For this week’s episode of Campus Voices, host Richard Gordon and intern Kayla Baptiste headed over to the Special Collections Gallery, located on the second floor of Morris Library, for the opening of the spring 2016 exhibition “A terrible beauty is born: The Easter Rising at 100.”
Maureen Cech, curator of the exhibition, and Anne Boylan, Professor Emerita of History, were our tour guides. Their enthusiasm was infectious–about the items on display, the history and ideas that we can learn from the exhibition, and the University Library’s collection of Irish literature and letters.
On Easter Monday 1916, Patrick Pearse and the Irish Republican Brotherhood orchestrated an uprising against British occupation and control over Ireland. The rising lasted for a week before it was quickly and violently ended by British forces. Although unsuccessful, 100 years later, the Easter Rising still affects Irish culture in Ireland and wherever the Irish have emigrated.
During our tour, Ms. Cech and Professor Boylan introduced us to a lot of Irish history and culture, putting the Easter 1916 uprising into perspective. We really enjoyed how different items in the exhibition served as starting places for us to learn about a wide range of topics: literature and drama in response to the uprising by figures such as W.B. Yeats and Sean O’Casey, Irish nationalism, the complexity of the relationships between Irish Catholics and Protestants, the Gaelic revival, and the role of arts and letters in spreading Irish culture around the world.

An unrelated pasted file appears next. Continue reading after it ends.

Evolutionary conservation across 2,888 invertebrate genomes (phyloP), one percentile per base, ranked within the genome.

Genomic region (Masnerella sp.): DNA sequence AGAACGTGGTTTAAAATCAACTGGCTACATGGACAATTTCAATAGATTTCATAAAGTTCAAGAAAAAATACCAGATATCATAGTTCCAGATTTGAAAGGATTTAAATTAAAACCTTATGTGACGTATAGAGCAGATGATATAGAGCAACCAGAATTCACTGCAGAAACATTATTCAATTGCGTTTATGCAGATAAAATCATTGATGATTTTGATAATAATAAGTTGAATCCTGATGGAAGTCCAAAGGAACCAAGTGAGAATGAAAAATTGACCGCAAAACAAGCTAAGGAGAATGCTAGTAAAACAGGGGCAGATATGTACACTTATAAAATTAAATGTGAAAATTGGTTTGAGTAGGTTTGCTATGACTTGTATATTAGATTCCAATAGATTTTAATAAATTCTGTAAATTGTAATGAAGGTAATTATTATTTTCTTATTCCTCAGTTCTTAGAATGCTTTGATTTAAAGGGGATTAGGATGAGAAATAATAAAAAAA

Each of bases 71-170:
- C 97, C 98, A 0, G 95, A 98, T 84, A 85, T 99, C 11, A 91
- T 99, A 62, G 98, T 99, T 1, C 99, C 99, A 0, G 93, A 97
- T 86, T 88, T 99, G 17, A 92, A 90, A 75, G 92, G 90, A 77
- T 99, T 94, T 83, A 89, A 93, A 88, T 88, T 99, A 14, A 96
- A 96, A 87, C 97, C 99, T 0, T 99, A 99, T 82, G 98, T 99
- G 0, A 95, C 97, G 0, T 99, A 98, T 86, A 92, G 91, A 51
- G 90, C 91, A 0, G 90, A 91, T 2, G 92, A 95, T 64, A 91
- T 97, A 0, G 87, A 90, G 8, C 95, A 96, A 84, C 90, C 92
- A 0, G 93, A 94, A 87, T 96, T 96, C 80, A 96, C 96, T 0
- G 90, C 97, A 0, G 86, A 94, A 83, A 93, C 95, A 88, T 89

The exhibition is open until June 12, 2016, in the Special Collections Gallery on the second floor of Morris Library.
Professor Boylan will give a related lecture in the Library’s reading room on March 15, 2016, at 4:30 p.m.: 20th-Century Ireland: A Family Odyssey.
Listen to the Interview
Maureen Cech, Library, and Anne Boylan, History
Recorded Feb. 16, 2016. Aired March 10, 2016
Photos by Kayla Baptiste